Theme Layout

Boxed or Wide or Framed

Theme Translation

Display Featured Slider

Featured Slider Styles

Display Grid Slider

Grid Slider Styles

Display Trending Posts

Display Author Bio

No

Display Instagram Footer

A Simple Cottage Pie



I grew up in a home where dishes like this were not really served very often.  My mother would make Pate Chinoise for my father from time to time, which we had to eat as well. Pate Chinois is a French Canadian version of Cottage pie, using minced beef, mashed potatoes and corn or peas.  My mom always used peas, and tinned ones.  She also used cheap ground beef, which I did not like at all. It was full of bits of gristle.  It was never my favourite meal, but my father love LOVED it! Perhaps I was just too picky.



People often confuse the two, Cottage Pie and Shepherd's Pie.  Traditionally both were dishes invented to use up the leftover gravy and veg from the Sunday dinner.  With beef being used in the Cottage Pie and Lamb in the Shepherds Pie.



Most people just use the names interchangeably for the both.  I can be a bit pedantic however . . .  it is one of my weaknesses . . .  for Shepherds Pie I use lamb and for Cottage Pie I use beef.  It can be leftover or fresh ground, though.  I am not quite that picky!



Basically both are casseroles with meat and a flavourful gravy on the bottom, a layer of vegetables and a lovely thatch of mashed potato on top! 



These types of meals are my Todd's favourites.  In fact today he had two helpings.  He normally doesn't exceed his one serving of anything, but he was really enjoying this.



I have a secret ingredient for the potato thatch.  I always add a tiny bit of cheese, which really helps it to brown to a nice golden brown and adds just a touch of flavour.  Sometimes  I will add a bit of horseradish to either the gravy or mash for a Cottage pie, because it goes so well with beef. 



I like to make a pattern in the potatoes with a fork. Today it was a basket weave. Not hard to do at all.  You don't have to do that, but do try to rough them up a tiny bit so that you can get some crispy golden edges!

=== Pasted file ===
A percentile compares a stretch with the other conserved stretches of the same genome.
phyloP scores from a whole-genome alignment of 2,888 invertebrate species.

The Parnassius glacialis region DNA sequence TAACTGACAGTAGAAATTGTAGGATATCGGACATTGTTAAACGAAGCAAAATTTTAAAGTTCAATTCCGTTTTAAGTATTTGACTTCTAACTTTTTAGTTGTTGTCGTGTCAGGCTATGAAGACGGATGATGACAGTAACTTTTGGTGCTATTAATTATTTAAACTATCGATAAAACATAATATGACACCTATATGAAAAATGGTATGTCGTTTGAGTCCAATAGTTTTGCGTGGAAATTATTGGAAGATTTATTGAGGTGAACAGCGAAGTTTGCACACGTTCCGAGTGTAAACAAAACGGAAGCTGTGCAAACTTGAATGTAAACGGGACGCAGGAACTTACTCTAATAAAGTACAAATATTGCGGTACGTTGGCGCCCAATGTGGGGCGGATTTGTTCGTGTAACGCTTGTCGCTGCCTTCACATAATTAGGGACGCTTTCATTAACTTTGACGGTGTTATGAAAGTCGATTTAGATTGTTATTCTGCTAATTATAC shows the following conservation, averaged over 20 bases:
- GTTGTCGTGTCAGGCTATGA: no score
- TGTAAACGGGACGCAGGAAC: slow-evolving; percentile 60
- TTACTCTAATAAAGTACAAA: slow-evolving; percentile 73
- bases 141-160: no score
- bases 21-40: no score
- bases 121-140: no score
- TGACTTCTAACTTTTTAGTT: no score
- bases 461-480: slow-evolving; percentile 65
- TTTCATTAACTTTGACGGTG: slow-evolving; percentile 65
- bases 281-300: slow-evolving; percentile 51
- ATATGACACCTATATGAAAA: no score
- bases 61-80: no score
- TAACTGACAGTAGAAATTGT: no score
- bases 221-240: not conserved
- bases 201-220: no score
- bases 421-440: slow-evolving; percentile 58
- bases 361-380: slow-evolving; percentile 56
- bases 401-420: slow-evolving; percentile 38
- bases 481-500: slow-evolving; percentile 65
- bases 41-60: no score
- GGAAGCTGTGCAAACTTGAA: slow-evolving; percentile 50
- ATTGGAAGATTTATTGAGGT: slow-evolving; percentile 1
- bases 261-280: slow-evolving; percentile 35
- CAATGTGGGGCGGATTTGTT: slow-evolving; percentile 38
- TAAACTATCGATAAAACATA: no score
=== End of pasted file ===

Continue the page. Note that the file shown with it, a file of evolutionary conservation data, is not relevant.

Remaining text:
I also use frozen petit pois . . .  not tinned or leftover cooked.  And I don't thaw them out before putting it together.  I just layer them on frozen.  The heat from the filling and the mash will cook them perfectly.  (I have a real dislike of over-cooked peas.  I can't help it.)


The gravy is also very simple to make. Of course if you happen to have leftover gravy from the Sunday lunch that would also work, but it is very simple to make your own from scratch. 



I start by sweating a mirepoix of fresh vegetables  in some butter  . . .  carrot, swede, onions and celery . . .  aromatics and real flavour boosters!  Especially when you have sweated them in a bit of butter.



A good beef stock made from a quality beef stock cube or gel pack.  I like the Knorr ones.  Some Tomato puree (tomato paste in the US), or yes even ketchup will work.  If you are using ketchup leave out the HP Sauce.  Just use a splash or Worcestershire.



I use herbs as well . . .  to be specific, Summer Savoury . . .  its an Eastern Canada thing. You can use Marjoram or thyme . . . 




Today I made a delicious coleslaw to go along with it.  Salad is nice also.  Todd likes a slice of bread and butter with his.  You could serve any vegetable on the side.  Green beans and carrots are nice.  I like salad.


Its a great way of  stretching out leftovers.  I do like a thick gravy with mine.  I don't like it too soupy, but if you do, then you could certainly add more gravy, or make your gravy thinner, but do bear in mind that the potatoes will absorb some of the gravy, so you want your gravy to be a bit on the thick side and your potatoes as well.  You don't want a soupy thatch!

Yield: 4

A Simple Cottage Pie

prep time: 20 minscook time: 45 minstotal time: 65 mins
Simple, delicious, and a family pleasing comfort food.

ingredients:

400g leftover roast beef, roughly chopped (about 3 cups)